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Yarico (London Theatre Workshop)

A talented cast perform a raw tale of love, loyalty and language

Rating: 3 out of 5 stars
Liberty Buckland as Yarico
© Daisy Honeybunn

In 1998 producer John Kidd commissioned a musical based on the 18th century opera Inkle and Yarico for the annual Holders Opera Season held at his Barbadian plantation. Eighteen years and eight books later that story, partially set aboard a ship called The Providence, has completed its Atlantic crossing and moored at the London Theatre Workshop.

As far as story structures go, Yarico - first recorded by Richard Ligon in 1657 in his book A True and Exact History of the Island of Barbados - is a rare one; boy meets girl, boy falls in love with girl, boy marries girl, boy sells girl into slavery.

Thrown overboard for gambling debts, Inkle (Alex Spinney) finds himself washed ashore on an unknown island. Threatened with certain death by the island's 'savages' his only hope lies with ambitious Amerindian Yarico (Liberty Buckland), whose love of Shakespeare means she's the only islander who understands the language of the 'ghostpeople'. The pair fall in love and plan to return to London until Inkle's gambling changes their course forever.

Yarico is by no means a finished product and the show's producers John and supermodel daughter Jodie Kidd have openly admitted this. At times the book is clunky and there are a few superfluous numbers, especially in the first half; the second is much slicker, songs including "Give Me My Name" and "Spirit Eternal" are rousing, well written compositions.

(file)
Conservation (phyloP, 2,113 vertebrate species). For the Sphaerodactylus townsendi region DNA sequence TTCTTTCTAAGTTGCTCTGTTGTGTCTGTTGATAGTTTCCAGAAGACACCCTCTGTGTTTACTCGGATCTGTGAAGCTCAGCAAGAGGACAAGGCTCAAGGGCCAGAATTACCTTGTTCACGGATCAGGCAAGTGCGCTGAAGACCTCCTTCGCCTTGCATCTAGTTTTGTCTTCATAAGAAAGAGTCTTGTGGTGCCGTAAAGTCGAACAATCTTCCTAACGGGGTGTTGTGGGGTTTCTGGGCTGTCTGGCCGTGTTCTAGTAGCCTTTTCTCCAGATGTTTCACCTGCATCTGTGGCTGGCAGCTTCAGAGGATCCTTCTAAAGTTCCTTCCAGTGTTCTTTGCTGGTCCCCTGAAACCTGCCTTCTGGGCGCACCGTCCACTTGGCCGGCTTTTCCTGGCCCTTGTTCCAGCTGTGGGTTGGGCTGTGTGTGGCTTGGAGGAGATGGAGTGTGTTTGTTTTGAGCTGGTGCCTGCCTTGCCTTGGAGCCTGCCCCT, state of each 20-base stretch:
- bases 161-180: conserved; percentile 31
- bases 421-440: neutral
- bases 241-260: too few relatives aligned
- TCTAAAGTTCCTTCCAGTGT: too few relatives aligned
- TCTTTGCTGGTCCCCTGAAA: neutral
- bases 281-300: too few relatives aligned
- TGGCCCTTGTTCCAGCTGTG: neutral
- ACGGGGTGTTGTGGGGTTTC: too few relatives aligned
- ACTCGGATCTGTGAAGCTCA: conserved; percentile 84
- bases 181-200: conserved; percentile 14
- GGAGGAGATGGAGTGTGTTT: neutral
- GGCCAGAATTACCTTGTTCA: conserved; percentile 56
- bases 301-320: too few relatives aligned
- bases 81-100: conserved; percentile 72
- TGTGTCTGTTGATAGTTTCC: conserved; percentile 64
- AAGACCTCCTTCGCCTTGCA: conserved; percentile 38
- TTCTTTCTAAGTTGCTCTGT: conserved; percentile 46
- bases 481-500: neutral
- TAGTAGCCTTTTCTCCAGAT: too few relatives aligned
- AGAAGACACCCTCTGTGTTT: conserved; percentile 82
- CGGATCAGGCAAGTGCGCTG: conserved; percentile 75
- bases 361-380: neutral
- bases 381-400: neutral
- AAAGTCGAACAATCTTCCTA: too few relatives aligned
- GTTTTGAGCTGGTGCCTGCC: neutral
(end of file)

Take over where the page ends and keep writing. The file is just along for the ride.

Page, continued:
But this show's crowning glory is its tremendously talented cast. Spinney and Buckland, both graduates of the Royal Academy of Music, stomp through the show's score - which is a hodgepodge of genres from Calypso to Carribean Sea Shanty and even the distinctly Disneyesque "The Things We Carry With Us" - with aplomb. Standing out in the outstanding ensemble is Tori Allen-Martin, gifted with impeccable comic timing and a stage presence that makes it hard to take your eyes off her.

It's a heavily physical piece - hard to accomplish in such a small space made smaller by a four-piece band complete with massive marimba - laden with gestures and symbolism, exacted by director Emily Gray whose experience as artistic director of mask and physical theatre company Trestle is put to good use.

Yarico may not be polished and the venue may be too small for this oceanic tale, but it's exciting and well worth catching to see raw talent performing a red raw tale of love, loyalty and language.

Yarico runs at the London Theatre Workshop until 14 March. Click here for more information and to book tickets.